Author: Rebekah Pollock

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This is a coffee pot. It is dated 1670–1695. Its medium is tin-glazed earthenware with cobalt decoration.
Persian Blue
The decoration of this coffee pot, with its solid ground of cobalt blue, is of a type known as “bleu persan”, after a style of Persian ceramics imported to Europe in the late seventeenth century. Cobalt is one of the few compounds capable of withstanding high kiln temperatures, and consequently is the ideal medium for...
Three jewelry designs, each below the other. The watch chain has three balls connected by thin pieces of chain. The first bracelet has six sheild-like disks connected by joints. The second bracelet has a center section inscribed "VBI AMOR / IBI ANIMA."
Emulating the Ancients in Gold
Capitalizing on growing nationalism after Italy’s unification in 1870, the Castellani jewelry company coined the term “Italian archeological jewelry.” Their copies of ancient Etruscan, Greek, and Roman works appealed to erudite consumers in Europe and America, accommodating nineteenth-century tastes for revival styles. Although based in Rome, the company promoted their designs abroad and won acclaim at...
Door Boss And Nail; Spain, ca. 1500; Wrought iron; Gift of Eleanor and Sarah Hewitt; 1931-88-11-a,b
Iron Will
Since the ninth century, pilgrims traveling to Santiago de Compostela in Spain have followed a route marked by scallop shells. The Way of Saint James has lead thousands of pilgrims on foot across the Iberian Peninsula to visit the relics of the Apostle James, who was martyred in 44 C.E. The journey became especially popular...
View across a meadow toward a grotto in the Boboli Gardens which features a fountain. The central portal is flanked by sculptures. At left a wall and the corridor leading to the Uffizi. Beneath it, a tree and bench with a figure. At right, a wall with a view of houses in the distance. A group of figures approaches at extreme right.
Grotto-esque
In the eighteenth century, many Italian artists produced views of popular tourist destinations to sell as souvenirs to travelers on the Grand Tour. This drawing by an unknown artist shows the Grotta Grande in the Boboli Gardens of Florence. Visible within the grotto’s chambers are Paris and Helena, sculpted in 1560 by Vincenzo di Rafaello...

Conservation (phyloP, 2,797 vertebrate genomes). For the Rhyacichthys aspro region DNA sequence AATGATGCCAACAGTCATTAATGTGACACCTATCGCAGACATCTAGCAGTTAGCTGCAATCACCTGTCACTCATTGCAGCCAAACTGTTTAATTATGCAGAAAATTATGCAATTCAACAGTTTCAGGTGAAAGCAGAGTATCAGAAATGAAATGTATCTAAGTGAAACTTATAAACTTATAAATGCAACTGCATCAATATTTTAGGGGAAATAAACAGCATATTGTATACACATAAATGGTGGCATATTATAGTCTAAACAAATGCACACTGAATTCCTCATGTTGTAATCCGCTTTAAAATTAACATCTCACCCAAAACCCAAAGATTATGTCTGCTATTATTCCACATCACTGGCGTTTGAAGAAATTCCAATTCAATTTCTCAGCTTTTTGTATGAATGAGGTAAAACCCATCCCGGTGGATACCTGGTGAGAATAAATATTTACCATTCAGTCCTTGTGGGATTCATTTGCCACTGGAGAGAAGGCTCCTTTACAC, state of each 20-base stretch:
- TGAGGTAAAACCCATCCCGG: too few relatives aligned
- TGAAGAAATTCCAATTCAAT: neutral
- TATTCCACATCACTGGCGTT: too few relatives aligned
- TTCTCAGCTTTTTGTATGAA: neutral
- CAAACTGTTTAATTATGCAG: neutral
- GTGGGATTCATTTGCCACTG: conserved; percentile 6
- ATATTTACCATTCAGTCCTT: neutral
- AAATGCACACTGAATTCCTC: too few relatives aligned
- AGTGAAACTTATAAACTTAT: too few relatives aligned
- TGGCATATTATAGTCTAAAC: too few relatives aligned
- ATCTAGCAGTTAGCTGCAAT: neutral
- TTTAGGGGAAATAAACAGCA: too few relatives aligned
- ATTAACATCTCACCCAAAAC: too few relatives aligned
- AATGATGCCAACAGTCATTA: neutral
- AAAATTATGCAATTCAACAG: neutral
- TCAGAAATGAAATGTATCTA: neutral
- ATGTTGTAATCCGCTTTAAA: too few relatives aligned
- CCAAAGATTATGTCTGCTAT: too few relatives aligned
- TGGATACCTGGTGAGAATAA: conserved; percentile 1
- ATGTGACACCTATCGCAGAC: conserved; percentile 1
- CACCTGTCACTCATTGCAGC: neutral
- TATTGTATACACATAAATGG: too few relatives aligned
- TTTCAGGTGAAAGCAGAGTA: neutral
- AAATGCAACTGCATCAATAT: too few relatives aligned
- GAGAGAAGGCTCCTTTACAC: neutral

1977-52-30-a,b
Why Gild the Lily?
The unpainted surface of this perfume burner draws attention to the milky whiteness of the ceramic body. In the mid-eighteenth century, the right to use gold on ceramics was the exclusive privilege of the Vincennes manufactory, compelling Mennecy and other French factories to focus on the sculptural aspect of their production. Unpainted, glazed porcelain became...
Dark-skinned youth dressed as Turkish Sultana sits cross-legged on mound of rugs and cushions. His cloak edged in fur and wears elaborate turban of feathers and jewels, with more jewels at neck and waist.
Dressing the Part
In preparation for the festivities of Carnival in 1748, a group of students at the French Academy in Rome conspired to dress collectively as Turkish men traveling in a sultan’s caravan to Mecca. The pensionnaires crafted homemade costumes, painting linen to resemble sumptuous brocades and hanging oversized turbans with faux pearls and feathers. Their fantastic...
Panel from a firescreen, 1859–1869, Halifax, England, worsted threads adhered to linen ground, Bequest of Mrs. John Innes Kane, 1926-22-339.
A Curious Carpet
By the middle of the nineteenth century the Industrial Revolution was in full swing. British manufacturers of all kinds developed innovative techniques to produce goods for an ever-growing global consumer base. Many successful companies developed artistic sidelines that utilized their established resources in experimental ways. John Crossley & Son was one of the largest carpet...
Presentation drawing for the Comte de Rambuteau: At the fountain base, at the center of the main basin, are six nude figures personifying the Atlantic, the Mediterranean, and four symbols of maritime fishing industries; these figures sit on prows of ships. Above them (and between the basin tier and the crowning cap) are four genii, between each of which is a dolphin (below) and a swan (above) sending jets of water into the basin tier. At the top of the fountain is a mushroom-shaped cap from which water spills to a basin tier, which in turn spills a profusion of water to the larger main basin at ground level. At the perifery of the fountain are nereid figures, each holding a fish which spouts a jet backwards towards the center of the fountain.
Place de la Concorde
This splendid presentation drawing was prepared for the prestigious civic commission to redesign the Place de la Concorde, one of the great public squares of Paris. When the viceroy of Egypt, Muḥammad ʿAlī, offered France an obelisk from the reign of Ramses II as a gift in 1831, the German-born designer Jakob Ignaz Hittorff was...
A drawing of a tomb with a sarcophagus in a rounded-arch niche. A robed figure of Death stands before the sarcophagus holding a smoking lamp. The tomb is flanked by 2 recumbent lions carved in stone.
Simply Macabre
In this atmospheric drawing, the robed figure of Death holds a smoking brazier and presides over a tomb cast in a gray wash. Stark shadows describe the geometric forms of a massive sarcophagus and sepulchral niche. The simplicity of the somber interior evokes the proportions of Egyptian architecture, as well as that ancient culture’s fascination with death. Louis-Jean...